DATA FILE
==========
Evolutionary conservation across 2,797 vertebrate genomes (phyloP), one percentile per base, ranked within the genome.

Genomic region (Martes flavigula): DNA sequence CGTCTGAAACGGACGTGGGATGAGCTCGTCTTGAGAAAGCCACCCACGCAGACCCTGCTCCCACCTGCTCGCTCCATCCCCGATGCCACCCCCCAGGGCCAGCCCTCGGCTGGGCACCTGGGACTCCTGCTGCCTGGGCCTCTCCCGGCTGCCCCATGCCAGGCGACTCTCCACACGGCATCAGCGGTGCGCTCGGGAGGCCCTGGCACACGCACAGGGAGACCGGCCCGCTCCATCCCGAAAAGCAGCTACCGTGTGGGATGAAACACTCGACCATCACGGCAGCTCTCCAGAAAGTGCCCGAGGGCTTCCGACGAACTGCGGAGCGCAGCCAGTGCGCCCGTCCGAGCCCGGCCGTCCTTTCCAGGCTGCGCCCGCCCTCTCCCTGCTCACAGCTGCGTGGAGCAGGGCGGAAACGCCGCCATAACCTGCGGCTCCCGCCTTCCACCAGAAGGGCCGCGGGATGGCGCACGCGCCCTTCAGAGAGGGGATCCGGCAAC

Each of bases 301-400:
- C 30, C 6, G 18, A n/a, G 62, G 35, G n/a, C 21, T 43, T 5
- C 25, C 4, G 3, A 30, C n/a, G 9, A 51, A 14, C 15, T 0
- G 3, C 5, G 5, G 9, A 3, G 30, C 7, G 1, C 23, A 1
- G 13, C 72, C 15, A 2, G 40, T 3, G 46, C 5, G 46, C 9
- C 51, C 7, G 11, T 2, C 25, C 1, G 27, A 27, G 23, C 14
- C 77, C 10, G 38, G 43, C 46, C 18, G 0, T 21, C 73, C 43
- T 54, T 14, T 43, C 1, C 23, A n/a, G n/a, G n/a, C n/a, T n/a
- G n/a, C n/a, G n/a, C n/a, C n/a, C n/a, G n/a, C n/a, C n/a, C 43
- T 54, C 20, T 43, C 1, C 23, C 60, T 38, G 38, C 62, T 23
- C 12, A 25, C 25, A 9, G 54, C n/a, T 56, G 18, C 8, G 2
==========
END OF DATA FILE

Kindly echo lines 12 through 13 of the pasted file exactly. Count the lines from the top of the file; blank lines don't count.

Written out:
- T 54, C 20, T 43, C 1, C 23, C 60, T 38, G 38, C 62, T 23
- C 12, A 25, C 25, A 9, G 54, C n/a, T 56, G 18, C 8, G 2